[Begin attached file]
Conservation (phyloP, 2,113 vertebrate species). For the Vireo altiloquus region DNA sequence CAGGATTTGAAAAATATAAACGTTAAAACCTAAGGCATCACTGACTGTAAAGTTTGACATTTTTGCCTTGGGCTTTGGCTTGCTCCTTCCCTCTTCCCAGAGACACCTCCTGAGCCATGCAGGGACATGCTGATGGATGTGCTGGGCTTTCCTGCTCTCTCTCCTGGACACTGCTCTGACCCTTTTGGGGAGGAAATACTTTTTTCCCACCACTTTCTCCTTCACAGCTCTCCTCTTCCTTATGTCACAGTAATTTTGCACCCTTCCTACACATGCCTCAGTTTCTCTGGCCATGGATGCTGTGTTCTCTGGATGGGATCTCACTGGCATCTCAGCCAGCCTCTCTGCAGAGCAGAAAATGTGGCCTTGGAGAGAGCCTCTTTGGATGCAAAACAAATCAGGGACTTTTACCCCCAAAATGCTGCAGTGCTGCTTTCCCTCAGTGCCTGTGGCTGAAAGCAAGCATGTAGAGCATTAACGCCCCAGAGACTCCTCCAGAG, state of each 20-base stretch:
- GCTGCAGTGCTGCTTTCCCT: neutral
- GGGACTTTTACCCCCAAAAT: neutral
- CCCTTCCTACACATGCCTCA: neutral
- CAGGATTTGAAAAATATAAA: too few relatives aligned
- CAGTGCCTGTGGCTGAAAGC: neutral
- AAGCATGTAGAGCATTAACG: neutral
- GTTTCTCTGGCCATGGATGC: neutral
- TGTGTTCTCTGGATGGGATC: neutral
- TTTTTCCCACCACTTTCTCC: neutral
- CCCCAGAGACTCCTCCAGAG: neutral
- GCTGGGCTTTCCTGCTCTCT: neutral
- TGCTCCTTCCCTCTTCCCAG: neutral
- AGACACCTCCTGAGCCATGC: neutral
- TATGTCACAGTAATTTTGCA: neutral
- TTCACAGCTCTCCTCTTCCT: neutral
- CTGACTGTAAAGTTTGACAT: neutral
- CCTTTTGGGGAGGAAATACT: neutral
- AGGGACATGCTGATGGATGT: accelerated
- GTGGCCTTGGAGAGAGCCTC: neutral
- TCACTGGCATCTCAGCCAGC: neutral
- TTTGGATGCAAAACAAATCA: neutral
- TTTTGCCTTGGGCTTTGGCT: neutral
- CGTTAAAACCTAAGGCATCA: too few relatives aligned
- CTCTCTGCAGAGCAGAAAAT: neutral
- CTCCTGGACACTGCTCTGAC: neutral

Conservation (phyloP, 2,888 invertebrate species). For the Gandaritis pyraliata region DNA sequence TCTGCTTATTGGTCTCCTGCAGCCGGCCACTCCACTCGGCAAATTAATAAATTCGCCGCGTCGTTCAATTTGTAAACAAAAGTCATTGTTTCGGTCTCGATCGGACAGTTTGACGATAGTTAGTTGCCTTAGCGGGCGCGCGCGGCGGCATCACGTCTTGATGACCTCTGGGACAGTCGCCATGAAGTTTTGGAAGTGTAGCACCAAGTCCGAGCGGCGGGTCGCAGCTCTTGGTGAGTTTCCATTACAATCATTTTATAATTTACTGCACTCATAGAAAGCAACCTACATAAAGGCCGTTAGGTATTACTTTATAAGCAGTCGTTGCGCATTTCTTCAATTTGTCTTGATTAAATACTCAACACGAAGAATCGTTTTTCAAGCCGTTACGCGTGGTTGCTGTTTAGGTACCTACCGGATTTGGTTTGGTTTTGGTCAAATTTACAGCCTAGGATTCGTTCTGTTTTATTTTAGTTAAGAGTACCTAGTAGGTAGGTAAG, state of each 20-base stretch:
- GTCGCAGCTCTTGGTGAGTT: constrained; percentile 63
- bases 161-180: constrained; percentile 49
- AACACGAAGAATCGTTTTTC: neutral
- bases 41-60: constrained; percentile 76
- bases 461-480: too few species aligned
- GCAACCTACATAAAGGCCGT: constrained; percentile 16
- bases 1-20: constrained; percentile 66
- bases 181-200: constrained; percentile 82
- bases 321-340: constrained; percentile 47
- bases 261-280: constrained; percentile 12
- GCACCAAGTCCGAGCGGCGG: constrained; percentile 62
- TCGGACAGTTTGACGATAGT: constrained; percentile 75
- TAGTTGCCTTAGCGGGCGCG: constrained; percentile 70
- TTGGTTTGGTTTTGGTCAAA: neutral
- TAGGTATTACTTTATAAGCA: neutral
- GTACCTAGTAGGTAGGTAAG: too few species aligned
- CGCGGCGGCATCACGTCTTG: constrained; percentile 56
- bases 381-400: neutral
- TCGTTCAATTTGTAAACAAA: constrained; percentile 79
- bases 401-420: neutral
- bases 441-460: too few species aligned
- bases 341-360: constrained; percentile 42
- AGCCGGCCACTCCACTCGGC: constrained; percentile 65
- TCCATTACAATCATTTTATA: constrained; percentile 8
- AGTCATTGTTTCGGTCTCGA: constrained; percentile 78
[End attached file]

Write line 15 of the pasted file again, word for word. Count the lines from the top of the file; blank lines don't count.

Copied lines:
- TATGTCACAGTAATTTTGCA: neutral